How voodoo you do it?
Liv Heeney Oxfam Fashion blogger
16th Oct 2013
I think it's fair to say that Halloween is becoming bigger, better and more popular each year, coinciding with costumes becoming wackier and more original. However, ready-made Halloween costumes can be very expensive, and I'm sure I'm not the only one who doesn't want to fork out for a costume which I will more than likely be getting just the one wear out of. You may not know, but as well as being for sale on the Oxfam Online Shop, many of your local Oxfam shops
will have an array of Halloween costumes on sale too.
As a volunteer at Oxfam Bold Street (Liverpool) I get to see first-hand Oxfam's build-up to Halloween each year. Halloween is generally Oxfam's busiest time which is carefully anticipated throughout the rest of the year. As soon as the Halloween of the previous year is over, the Oxfam Bold Street get to work saving any fancy dress costumes we get donated and put them aside for next year's Halloween. It is also a great time to be a volunteer in the shop; we all dress up on the Saturday before Halloween, and I've had some
hilarious moments helping people find last minute Halloween costumes, including a bloke who wanted to be a geisha girl!
This Halloween I am going to a voodoo themed ball at The Kazimier (tickets cost £6 if any readers from the Merseyside area are looking for something to do for Halloween). Where else but Oxfam would I be able to get the ingredients to create a Halloween costume fit for a voodoo priestess ?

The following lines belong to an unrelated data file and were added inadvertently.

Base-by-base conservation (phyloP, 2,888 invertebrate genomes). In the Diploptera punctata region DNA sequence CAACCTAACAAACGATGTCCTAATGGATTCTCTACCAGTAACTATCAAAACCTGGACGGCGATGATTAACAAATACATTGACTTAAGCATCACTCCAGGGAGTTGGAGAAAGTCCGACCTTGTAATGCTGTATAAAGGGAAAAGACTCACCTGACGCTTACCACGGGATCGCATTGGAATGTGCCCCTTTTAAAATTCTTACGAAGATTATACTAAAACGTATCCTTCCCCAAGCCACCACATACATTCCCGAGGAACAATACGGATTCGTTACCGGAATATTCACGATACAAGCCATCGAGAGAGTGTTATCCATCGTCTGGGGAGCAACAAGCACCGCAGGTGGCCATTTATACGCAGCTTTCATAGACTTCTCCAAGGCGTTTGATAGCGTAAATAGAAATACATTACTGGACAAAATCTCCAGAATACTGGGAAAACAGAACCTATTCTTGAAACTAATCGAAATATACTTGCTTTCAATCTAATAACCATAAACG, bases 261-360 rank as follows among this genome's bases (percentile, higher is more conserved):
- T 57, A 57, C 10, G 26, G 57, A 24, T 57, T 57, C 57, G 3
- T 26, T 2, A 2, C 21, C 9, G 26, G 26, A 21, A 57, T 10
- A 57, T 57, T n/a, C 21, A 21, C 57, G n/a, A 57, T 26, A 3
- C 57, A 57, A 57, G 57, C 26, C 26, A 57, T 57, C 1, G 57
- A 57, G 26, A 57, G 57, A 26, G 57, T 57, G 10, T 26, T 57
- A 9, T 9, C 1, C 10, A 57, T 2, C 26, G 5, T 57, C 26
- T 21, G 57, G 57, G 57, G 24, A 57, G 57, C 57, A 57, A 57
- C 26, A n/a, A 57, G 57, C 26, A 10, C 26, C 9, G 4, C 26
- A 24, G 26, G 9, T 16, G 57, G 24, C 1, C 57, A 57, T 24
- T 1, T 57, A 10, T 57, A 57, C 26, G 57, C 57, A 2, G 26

You will need
- A tribal style gown/ dress or the fabric to make one - I purchased mine from Oxfam Bold Street
- A packet of plastic skulls - I purchased mine for £2 from Sainsburys
- A ball of string
- A wooden modelling figure (optional)
As I already had my African style dress, all I needed to complete my voodoo look was a skull garland.
Drill holes through the plastic skulls. I got a pack of 8 skulls but only drilled 7. Odd numbers work better as they allow one of the skulls to hang in the middle.
Measure the string to your desired length to create a necklace. Leave a bit of extra string on the end as you will need to tie knots along the necklace. You can always trim it down a bit after.
Tie the first knot in the string (I used a triple knot otherwise the knots would be smaller than the drill holes and unable to secure the skulls into place). Then feed the first skull onto the string. I used a plastic needle to feed the string through the skulls. Tie a knot on the other side of the skull to secure. Tie another knot about a 3 inch gap away from the skull ready for the next skull. Repeat this process with however many skulls you wish to have on your necklace.
Knot together the end of the string and cut off any excess. Then ta-dah! You have your voodoo garland!